Body also has harsh words for Jenrick’s PDR reforms

RICS has urged the government to invest more in MMC to avoid a post-covid housing shortage.

In a new policy paper, RICS said that the government should support local authorities and housing associations to help drive the uptake of MMC.

Financial incentives to encourage the construction of MMC factories in high unemployment areas as part of the government’s industrial strategy would help the sector dodge a housing slump during the current economic conditions, according to the report.

RICS policy manager Tamara Hooper said: “The new normal is an opportunity to innovate and ensure that we don’t just build houses but build homes that can meet green targets and net zero ambitions, utilising new technology and delivery mechanisms that provide jobs of the future.”

The report also warned that there needs to be a “programme of consumer education” to encourage homebuyers to purchase homes built using MMC, which they may not understand.

Countryside Properties MMC factory, Warrington

An MMC factory in Warrington

It said: “There is still consumer resistance, with an abiding image of post-war emergency housing rather than the reality of 21st Century technology delivering better quality, safer, and far more cost-effective homes at the same or, with upscaling, at lower cost.”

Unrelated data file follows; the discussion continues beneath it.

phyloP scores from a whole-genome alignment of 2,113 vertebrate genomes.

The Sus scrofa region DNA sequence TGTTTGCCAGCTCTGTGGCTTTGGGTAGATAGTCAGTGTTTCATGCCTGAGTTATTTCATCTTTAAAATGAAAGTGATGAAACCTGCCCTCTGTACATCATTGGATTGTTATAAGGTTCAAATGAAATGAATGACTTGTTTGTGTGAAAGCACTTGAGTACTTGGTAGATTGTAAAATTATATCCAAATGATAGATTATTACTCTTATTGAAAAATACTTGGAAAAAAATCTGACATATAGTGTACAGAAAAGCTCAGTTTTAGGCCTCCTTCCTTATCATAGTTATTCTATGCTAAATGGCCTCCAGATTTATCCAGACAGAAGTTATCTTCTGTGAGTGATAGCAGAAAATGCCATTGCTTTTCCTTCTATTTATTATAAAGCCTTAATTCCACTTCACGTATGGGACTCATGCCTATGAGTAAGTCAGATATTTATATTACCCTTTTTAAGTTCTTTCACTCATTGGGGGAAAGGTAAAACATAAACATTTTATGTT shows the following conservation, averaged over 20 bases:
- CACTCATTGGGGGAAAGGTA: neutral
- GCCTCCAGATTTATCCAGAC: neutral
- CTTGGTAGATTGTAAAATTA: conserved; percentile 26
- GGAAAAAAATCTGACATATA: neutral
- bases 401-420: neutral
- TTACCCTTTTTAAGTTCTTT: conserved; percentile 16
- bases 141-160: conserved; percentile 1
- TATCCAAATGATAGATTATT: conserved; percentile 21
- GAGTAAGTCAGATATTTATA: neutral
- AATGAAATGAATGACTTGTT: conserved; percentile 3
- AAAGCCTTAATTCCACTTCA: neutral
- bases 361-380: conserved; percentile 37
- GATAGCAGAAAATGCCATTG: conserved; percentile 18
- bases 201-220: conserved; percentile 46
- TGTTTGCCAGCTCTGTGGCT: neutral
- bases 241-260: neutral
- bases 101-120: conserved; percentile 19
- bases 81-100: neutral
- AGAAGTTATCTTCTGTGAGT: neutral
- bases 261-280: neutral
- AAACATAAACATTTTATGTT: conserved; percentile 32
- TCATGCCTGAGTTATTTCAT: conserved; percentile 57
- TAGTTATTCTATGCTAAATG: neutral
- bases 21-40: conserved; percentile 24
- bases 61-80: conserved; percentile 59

Another measure recommended by the report as a way to survive the downturn is creating a new land classification known as “Amberfield.”

The term would refer to brownfield land which is ready to be built on without the need for cleaning up or decontamination, allowing for quicker development than is usually expected with brownfield sites.

The report said that while both brownfield and greenfield play an important role in the current planning system, both classifications block or slow development, and local growth is being impeded by extensive battles to bring forward land. Amberfield land would speed up the process and take out cost for both developers and local authorities, according to the report.

It also included some stiff criticism of the extension to permitted development rights (PDR) announced by housing minister Robert Jenrick last month.

It said: “We do not support these announcements and believe that the very real opportunity to ‘Build Back Better’ is not being taken when it comes to new homes through PDR.”

It added that the government had not addressed many of the issues around permitted development rights and substandard homes, many of which were pointed out in MHCLG’s own research into PDR.

“While new houses are in theory welcome, they must be suitable as homes within the communities where they are being built. The UK must build back better now, not build and fix later letting those who will live in these converted homes suffer in the meantime.”